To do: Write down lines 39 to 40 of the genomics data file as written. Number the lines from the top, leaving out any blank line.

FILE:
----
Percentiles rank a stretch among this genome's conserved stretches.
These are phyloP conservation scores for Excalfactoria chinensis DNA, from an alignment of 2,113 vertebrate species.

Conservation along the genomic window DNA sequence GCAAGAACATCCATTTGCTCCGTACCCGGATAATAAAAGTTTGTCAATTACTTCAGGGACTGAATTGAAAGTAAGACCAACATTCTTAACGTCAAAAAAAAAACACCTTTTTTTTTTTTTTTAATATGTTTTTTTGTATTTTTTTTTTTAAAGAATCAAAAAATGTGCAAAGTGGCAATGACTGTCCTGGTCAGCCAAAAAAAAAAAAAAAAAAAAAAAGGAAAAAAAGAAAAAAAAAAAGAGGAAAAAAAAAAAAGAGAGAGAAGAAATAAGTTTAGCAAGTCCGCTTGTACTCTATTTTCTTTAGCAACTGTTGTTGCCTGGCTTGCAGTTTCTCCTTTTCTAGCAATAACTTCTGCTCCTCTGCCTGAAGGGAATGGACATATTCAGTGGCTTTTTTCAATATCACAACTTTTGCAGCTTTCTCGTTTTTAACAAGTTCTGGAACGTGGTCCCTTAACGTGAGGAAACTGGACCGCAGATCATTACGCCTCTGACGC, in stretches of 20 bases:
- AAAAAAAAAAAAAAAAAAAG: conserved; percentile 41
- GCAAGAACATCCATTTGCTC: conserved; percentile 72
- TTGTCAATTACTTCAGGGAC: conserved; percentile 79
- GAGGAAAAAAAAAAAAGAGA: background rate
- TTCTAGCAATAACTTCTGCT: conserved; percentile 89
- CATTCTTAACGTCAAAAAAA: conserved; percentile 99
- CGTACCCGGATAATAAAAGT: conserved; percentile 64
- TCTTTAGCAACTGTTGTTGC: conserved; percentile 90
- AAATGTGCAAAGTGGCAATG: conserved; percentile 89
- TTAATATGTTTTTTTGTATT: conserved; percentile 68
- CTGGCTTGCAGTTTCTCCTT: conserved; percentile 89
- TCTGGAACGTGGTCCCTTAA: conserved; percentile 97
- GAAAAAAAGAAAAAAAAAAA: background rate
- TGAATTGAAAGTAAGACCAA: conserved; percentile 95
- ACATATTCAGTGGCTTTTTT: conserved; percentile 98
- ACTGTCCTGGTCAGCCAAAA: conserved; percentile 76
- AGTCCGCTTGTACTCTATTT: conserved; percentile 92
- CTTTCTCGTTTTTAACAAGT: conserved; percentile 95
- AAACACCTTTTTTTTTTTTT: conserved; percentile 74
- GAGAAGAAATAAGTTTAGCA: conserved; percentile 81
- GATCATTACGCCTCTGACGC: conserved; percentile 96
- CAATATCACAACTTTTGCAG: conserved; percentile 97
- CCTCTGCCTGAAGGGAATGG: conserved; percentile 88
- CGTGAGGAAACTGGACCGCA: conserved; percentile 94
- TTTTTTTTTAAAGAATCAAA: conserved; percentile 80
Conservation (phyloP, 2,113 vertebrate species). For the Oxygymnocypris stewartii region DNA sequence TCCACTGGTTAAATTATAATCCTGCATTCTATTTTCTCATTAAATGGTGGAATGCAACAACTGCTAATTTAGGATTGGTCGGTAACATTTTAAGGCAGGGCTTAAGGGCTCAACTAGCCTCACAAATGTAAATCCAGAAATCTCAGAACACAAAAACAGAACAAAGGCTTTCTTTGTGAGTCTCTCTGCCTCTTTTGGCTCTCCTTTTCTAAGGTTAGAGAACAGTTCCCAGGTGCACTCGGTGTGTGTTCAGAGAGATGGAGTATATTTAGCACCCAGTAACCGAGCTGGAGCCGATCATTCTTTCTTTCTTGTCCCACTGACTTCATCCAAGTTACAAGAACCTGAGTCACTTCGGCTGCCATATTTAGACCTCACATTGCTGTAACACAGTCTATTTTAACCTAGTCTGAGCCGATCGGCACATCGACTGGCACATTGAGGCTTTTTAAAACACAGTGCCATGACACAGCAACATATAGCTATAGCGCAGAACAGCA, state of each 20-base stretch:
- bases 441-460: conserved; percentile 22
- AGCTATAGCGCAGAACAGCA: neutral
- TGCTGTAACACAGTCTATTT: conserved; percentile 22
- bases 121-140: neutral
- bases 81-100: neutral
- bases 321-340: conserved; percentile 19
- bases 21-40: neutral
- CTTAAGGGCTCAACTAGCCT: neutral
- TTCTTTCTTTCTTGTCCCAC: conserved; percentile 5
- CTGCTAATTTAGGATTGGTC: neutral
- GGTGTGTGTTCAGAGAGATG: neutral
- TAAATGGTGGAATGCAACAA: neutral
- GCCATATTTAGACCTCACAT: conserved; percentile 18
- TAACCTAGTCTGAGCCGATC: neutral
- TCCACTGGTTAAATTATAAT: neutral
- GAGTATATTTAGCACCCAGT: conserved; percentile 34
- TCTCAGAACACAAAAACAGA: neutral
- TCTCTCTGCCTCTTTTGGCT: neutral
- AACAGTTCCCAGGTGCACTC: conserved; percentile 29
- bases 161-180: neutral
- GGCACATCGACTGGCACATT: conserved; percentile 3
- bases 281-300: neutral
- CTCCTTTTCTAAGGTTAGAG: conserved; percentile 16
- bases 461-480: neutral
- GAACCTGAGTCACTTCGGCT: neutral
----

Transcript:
- CTGCTAATTTAGGATTGGTC: neutral
- GGTGTGTGTTCAGAGAGATG: neutral